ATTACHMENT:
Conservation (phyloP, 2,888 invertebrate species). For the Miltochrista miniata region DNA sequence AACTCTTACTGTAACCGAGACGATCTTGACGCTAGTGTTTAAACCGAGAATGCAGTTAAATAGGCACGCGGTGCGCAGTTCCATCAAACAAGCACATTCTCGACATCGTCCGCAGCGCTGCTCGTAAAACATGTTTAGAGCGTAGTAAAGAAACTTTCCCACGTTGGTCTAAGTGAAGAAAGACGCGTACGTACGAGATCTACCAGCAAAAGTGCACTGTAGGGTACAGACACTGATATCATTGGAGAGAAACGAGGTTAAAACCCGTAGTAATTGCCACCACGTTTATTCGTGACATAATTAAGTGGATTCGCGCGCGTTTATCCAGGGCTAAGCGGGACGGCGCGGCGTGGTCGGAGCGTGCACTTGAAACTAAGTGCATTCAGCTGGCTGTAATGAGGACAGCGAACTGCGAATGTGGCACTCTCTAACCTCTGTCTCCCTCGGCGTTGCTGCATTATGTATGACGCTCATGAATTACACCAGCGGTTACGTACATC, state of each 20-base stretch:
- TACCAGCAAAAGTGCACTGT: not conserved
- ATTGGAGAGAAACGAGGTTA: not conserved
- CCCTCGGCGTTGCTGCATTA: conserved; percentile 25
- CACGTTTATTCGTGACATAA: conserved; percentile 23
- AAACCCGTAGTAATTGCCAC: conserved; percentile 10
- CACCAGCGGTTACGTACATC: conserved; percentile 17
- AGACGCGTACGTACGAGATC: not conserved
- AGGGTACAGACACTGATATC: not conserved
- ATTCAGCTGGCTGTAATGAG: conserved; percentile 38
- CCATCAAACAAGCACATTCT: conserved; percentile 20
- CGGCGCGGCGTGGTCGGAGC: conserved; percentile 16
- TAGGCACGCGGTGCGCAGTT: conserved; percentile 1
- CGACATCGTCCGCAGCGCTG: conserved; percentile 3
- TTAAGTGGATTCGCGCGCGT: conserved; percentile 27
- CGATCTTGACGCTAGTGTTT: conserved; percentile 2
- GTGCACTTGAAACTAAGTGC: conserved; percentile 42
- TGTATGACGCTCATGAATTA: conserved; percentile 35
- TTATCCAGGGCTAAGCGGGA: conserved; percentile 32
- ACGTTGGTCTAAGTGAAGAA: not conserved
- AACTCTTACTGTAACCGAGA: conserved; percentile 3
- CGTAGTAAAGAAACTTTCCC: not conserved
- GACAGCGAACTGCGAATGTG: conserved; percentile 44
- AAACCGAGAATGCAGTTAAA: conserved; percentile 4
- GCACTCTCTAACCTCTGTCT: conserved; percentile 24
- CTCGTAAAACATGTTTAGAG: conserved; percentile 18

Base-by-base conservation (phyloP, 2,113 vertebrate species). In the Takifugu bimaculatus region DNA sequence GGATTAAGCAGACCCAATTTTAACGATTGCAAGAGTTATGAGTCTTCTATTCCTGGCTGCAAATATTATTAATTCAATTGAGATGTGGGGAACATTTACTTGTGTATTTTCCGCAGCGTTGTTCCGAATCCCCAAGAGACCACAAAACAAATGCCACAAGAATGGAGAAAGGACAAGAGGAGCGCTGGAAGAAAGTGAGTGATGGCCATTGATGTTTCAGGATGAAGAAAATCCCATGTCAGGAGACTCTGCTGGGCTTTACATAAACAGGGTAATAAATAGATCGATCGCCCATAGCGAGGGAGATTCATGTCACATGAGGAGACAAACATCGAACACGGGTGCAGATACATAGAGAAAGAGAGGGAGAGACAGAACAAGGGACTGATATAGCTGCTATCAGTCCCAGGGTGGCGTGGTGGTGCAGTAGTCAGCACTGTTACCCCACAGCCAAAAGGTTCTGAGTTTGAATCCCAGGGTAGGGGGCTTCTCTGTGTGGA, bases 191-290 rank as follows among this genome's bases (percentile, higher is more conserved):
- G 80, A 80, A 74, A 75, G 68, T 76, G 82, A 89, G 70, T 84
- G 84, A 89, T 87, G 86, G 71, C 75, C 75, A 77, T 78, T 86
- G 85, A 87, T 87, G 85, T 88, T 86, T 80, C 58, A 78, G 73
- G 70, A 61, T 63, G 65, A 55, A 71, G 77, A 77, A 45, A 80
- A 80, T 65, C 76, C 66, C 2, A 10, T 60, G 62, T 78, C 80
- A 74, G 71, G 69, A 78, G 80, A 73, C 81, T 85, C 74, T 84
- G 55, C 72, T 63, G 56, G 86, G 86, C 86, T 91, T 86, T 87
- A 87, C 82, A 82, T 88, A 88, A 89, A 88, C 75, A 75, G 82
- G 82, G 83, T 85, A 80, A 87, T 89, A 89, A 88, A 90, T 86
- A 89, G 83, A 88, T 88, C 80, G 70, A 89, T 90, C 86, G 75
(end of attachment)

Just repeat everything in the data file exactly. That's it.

Conservation (phyloP, 2,888 invertebrate species). For the Miltochrista miniata region DNA sequence AACTCTTACTGTAACCGAGACGATCTTGACGCTAGTGTTTAAACCGAGAATGCAGTTAAATAGGCACGCGGTGCGCAGTTCCATCAAACAAGCACATTCTCGACATCGTCCGCAGCGCTGCTCGTAAAACATGTTTAGAGCGTAGTAAAGAAACTTTCCCACGTTGGTCTAAGTGAAGAAAGACGCGTACGTACGAGATCTACCAGCAAAAGTGCACTGTAGGGTACAGACACTGATATCATTGGAGAGAAACGAGGTTAAAACCCGTAGTAATTGCCACCACGTTTATTCGTGACATAATTAAGTGGATTCGCGCGCGTTTATCCAGGGCTAAGCGGGACGGCGCGGCGTGGTCGGAGCGTGCACTTGAAACTAAGTGCATTCAGCTGGCTGTAATGAGGACAGCGAACTGCGAATGTGGCACTCTCTAACCTCTGTCTCCCTCGGCGTTGCTGCATTATGTATGACGCTCATGAATTACACCAGCGGTTACGTACATC, state of each 20-base stretch:
- TACCAGCAAAAGTGCACTGT: not conserved
- ATTGGAGAGAAACGAGGTTA: not conserved
- CCCTCGGCGTTGCTGCATTA: conserved; percentile 25
- CACGTTTATTCGTGACATAA: conserved; percentile 23
- AAACCCGTAGTAATTGCCAC: conserved; percentile 10
- CACCAGCGGTTACGTACATC: conserved; percentile 17
- AGACGCGTACGTACGAGATC: not conserved
- AGGGTACAGACACTGATATC: not conserved
- ATTCAGCTGGCTGTAATGAG: conserved; percentile 38
- CCATCAAACAAGCACATTCT: conserved; percentile 20
- CGGCGCGGCGTGGTCGGAGC: conserved; percentile 16
- TAGGCACGCGGTGCGCAGTT: conserved; percentile 1
- CGACATCGTCCGCAGCGCTG: conserved; percentile 3
- TTAAGTGGATTCGCGCGCGT: conserved; percentile 27
- CGATCTTGACGCTAGTGTTT: conserved; percentile 2
- GTGCACTTGAAACTAAGTGC: conserved; percentile 42
- TGTATGACGCTCATGAATTA: conserved; percentile 35
- TTATCCAGGGCTAAGCGGGA: conserved; percentile 32
- ACGTTGGTCTAAGTGAAGAA: not conserved
- AACTCTTACTGTAACCGAGA: conserved; percentile 3
- CGTAGTAAAGAAACTTTCCC: not conserved
- GACAGCGAACTGCGAATGTG: conserved; percentile 44
- AAACCGAGAATGCAGTTAAA: conserved; percentile 4
- GCACTCTCTAACCTCTGTCT: conserved; percentile 24
- CTCGTAAAACATGTTTAGAG: conserved; percentile 18

Base-by-base conservation (phyloP, 2,113 vertebrate species). In the Takifugu bimaculatus region DNA sequence GGATTAAGCAGACCCAATTTTAACGATTGCAAGAGTTATGAGTCTTCTATTCCTGGCTGCAAATATTATTAATTCAATTGAGATGTGGGGAACATTTACTTGTGTATTTTCCGCAGCGTTGTTCCGAATCCCCAAGAGACCACAAAACAAATGCCACAAGAATGGAGAAAGGACAAGAGGAGCGCTGGAAGAAAGTGAGTGATGGCCATTGATGTTTCAGGATGAAGAAAATCCCATGTCAGGAGACTCTGCTGGGCTTTACATAAACAGGGTAATAAATAGATCGATCGCCCATAGCGAGGGAGATTCATGTCACATGAGGAGACAAACATCGAACACGGGTGCAGATACATAGAGAAAGAGAGGGAGAGACAGAACAAGGGACTGATATAGCTGCTATCAGTCCCAGGGTGGCGTGGTGGTGCAGTAGTCAGCACTGTTACCCCACAGCCAAAAGGTTCTGAGTTTGAATCCCAGGGTAGGGGGCTTCTCTGTGTGGA, bases 191-290 rank as follows among this genome's bases (percentile, higher is more conserved):
- G 80, A 80, A 74, A 75, G 68, T 76, G 82, A 89, G 70, T 84
- G 84, A 89, T 87, G 86, G 71, C 75, C 75, A 77, T 78, T 86
- G 85, A 87, T 87, G 85, T 88, T 86, T 80, C 58, A 78, G 73
- G 70, A 61, T 63, G 65, A 55, A 71, G 77, A 77, A 45, A 80
- A 80, T 65, C 76, C 66, C 2, A 10, T 60, G 62, T 78, C 80
- A 74, G 71, G 69, A 78, G 80, A 73, C 81, T 85, C 74, T 84
- G 55, C 72, T 63, G 56, G 86, G 86, C 86, T 91, T 86, T 87
- A 87, C 82, A 82, T 88, A 88, A 89, A 88, C 75, A 75, G 82
- G 82, G 83, T 85, A 80, A 87, T 89, A 89, A 88, A 90, T 86
- A 89, G 83, A 88, T 88, C 80, G 70, A 89, T 90, C 86, G 75